Pfizer's Ibrance was a drug to watch from the get-go: It won FDA approval months early, and early uptake was quick. But now, its spotlight is getting even brighter.
Abbott, already the title sponsor of the Abbott World Marathon Majors, recently added another running sponsorship to its ever-expanding portfolio. Read more >>
Kim Kardashian knows all too well about morning sickness, suffering from symptoms when she was pregnant with her first child, North. Now, in true Kardashian style, the celeb is taking to social media outlets including Instagram to promote Canadian pharma Duchesnay's morning sickness med. Read more >>
Last month, a game theory expert suggested Merck & Co. focus on winning corners of the hep C market small enough that dominant players Gilead and AbbVie won't challenge its forthcoming combo treatment. And according to Merck execs, the company is already working to do just that.
With a trio of new obesity meds on the scene, some industry watchers expected the market to see some serious expansion. But development has been slow--much slower than Qsymia maker Vivus expected--and halving its rep tally is just one step the drugmaker is taking to help ease the pain.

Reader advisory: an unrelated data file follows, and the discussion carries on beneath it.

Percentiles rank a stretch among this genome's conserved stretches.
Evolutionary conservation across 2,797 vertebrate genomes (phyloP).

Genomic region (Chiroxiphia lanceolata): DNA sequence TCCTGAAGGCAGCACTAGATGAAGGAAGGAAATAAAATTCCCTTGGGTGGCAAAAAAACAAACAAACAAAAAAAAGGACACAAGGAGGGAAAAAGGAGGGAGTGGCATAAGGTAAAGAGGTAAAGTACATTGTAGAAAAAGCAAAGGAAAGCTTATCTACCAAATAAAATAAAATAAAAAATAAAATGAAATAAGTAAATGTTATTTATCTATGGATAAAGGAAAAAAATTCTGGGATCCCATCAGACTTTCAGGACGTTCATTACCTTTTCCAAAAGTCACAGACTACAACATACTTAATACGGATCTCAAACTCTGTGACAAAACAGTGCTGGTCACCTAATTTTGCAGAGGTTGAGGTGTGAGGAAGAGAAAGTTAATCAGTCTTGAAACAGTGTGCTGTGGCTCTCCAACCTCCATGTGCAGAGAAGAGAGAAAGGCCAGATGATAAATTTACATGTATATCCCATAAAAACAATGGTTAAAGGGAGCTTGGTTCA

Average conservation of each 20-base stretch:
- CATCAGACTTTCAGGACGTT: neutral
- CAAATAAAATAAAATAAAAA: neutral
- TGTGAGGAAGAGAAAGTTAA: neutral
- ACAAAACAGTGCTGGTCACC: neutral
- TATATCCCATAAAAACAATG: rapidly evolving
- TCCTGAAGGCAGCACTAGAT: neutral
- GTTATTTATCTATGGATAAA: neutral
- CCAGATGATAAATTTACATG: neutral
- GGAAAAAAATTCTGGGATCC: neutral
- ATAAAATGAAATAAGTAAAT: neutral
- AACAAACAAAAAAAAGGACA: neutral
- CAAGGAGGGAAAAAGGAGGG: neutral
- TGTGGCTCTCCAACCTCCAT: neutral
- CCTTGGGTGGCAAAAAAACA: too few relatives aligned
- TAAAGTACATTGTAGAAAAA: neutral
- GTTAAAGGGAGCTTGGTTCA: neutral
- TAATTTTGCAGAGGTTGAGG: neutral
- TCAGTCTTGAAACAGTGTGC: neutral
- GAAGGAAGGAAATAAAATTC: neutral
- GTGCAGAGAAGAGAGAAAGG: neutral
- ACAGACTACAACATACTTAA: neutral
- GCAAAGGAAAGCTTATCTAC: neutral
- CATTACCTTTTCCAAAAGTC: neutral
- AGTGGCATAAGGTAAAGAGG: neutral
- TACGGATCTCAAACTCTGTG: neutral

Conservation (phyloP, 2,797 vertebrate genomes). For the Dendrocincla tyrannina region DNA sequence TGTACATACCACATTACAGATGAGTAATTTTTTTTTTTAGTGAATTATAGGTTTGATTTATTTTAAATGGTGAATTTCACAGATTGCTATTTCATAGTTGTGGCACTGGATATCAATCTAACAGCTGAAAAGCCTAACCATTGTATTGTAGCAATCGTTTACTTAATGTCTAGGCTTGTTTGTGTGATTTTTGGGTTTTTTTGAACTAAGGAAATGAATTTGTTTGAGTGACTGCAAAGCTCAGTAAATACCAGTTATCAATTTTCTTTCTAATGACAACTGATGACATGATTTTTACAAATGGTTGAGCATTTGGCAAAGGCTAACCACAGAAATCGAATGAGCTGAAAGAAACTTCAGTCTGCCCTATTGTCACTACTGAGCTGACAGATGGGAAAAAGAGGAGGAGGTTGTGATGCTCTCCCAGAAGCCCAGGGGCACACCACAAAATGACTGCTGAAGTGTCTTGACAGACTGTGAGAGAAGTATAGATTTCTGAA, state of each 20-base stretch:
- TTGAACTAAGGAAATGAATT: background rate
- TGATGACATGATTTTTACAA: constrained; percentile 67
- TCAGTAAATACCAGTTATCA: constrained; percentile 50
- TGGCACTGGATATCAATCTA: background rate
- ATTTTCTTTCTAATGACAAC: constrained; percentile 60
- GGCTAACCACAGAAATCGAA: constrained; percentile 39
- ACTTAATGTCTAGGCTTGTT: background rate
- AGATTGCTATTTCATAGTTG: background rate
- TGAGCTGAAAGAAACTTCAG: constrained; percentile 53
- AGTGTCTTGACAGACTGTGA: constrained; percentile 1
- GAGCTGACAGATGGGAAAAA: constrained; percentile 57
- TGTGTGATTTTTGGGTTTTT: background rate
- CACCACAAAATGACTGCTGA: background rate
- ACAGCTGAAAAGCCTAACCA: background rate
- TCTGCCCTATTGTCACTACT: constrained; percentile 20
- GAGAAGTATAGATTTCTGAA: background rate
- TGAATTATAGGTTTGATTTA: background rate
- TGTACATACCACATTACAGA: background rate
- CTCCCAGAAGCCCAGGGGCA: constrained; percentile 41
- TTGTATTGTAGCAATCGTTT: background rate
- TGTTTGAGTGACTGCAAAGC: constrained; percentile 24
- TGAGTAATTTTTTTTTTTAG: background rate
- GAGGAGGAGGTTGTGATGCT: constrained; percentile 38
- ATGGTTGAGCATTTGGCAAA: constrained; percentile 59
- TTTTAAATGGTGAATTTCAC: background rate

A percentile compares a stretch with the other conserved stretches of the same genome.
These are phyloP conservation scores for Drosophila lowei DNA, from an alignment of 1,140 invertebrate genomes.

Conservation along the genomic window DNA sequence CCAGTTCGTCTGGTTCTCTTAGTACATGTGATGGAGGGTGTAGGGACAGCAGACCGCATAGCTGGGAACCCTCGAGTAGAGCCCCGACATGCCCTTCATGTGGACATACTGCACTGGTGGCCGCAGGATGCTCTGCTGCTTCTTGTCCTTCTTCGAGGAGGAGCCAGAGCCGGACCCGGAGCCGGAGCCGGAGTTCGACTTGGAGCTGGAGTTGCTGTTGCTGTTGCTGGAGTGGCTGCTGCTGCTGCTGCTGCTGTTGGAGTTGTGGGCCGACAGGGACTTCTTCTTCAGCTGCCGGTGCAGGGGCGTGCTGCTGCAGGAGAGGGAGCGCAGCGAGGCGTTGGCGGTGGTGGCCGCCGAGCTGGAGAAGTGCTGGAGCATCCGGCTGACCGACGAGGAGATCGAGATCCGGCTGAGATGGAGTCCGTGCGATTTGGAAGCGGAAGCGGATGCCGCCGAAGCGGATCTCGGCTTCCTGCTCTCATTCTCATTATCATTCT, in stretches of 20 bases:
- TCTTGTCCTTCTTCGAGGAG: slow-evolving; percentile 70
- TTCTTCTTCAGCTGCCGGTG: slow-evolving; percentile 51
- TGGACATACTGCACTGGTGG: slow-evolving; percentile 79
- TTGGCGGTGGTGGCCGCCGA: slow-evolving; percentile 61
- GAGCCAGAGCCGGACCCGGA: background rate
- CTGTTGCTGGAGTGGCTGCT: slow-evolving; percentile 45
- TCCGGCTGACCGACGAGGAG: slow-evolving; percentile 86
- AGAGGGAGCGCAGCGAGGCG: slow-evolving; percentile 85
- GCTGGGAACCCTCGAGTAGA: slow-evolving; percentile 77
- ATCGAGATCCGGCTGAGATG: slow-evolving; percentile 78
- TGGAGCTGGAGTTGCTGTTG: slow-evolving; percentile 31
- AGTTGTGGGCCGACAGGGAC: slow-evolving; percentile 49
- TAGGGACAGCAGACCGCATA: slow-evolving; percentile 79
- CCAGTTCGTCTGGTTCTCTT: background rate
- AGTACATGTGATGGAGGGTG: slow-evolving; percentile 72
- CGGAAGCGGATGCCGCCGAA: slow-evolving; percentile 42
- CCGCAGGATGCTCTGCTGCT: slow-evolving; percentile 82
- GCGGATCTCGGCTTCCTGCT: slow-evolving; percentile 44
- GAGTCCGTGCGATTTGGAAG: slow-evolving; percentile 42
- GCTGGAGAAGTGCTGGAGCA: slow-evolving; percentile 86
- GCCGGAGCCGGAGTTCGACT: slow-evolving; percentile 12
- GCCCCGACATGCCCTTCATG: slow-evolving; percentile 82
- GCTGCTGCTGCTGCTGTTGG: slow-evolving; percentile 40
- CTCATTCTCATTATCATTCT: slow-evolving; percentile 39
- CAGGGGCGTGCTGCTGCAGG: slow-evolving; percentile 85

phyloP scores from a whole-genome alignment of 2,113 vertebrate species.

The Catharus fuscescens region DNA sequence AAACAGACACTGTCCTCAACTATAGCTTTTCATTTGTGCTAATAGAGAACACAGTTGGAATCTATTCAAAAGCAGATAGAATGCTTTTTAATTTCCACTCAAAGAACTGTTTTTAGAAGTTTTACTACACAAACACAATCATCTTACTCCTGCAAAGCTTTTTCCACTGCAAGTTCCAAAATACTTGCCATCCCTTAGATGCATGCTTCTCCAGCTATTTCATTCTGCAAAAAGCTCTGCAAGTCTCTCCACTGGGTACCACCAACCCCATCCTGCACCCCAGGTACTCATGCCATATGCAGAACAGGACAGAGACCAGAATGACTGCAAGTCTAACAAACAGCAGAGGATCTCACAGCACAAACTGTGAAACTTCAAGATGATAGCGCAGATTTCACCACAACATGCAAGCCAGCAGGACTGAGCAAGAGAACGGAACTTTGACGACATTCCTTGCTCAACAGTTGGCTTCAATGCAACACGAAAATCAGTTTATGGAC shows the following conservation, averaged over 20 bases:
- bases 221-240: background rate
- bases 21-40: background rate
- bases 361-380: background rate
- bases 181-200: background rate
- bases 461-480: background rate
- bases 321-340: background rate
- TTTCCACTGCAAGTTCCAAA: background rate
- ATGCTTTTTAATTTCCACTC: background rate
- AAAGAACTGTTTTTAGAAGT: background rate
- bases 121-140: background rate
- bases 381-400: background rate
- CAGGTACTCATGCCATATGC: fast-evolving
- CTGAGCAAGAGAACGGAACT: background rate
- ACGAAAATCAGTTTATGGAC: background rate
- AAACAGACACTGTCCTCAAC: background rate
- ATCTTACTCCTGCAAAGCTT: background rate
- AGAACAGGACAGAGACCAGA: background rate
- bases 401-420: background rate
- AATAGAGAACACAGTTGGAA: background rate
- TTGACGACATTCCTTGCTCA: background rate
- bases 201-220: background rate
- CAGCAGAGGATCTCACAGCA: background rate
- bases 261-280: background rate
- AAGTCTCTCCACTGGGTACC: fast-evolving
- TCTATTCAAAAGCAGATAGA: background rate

Surprise! It's a DTC campaign for Sanofi and Mannkind's Afrezza. The low-key ad launch of "Surprise, It's Insulin" came with little fanfare, unlike the media and industry scuttlebutt surrounding the drug itself, which has been closely watched and analyzed for more than a year.
Specialty and rare disease drug success hinges on patient population adoption. And with the rise of more of those kinds of treatments, Big Pharma has to figure out how to market to smaller and smaller audiences. Traditional marketing strategies for blockbusters won't work for orphan drugs. Mass media might reach an intended target, but at what cost?
Vocal pharma-pricing critic Express Scripts added another 10 drugs to its list of excluded meds for 2016. With 80 drugs now ineligible for routine reimbursement, the pharmacy benefits manager says it has excluded about $1.3 billion worth of costs. The new National Preferred Formulary can apply to up to 25 million members.
Sanofi's diabetes business--long the company's growth driver--is in for a slowdown over the next few years, and any sales expansion the French drugmaker sees will depend, in part, on new U.S. launches. Now, experimental combo med LixiLan is one step closer to joining that launch group after nailing its main goal in a late-stage trial.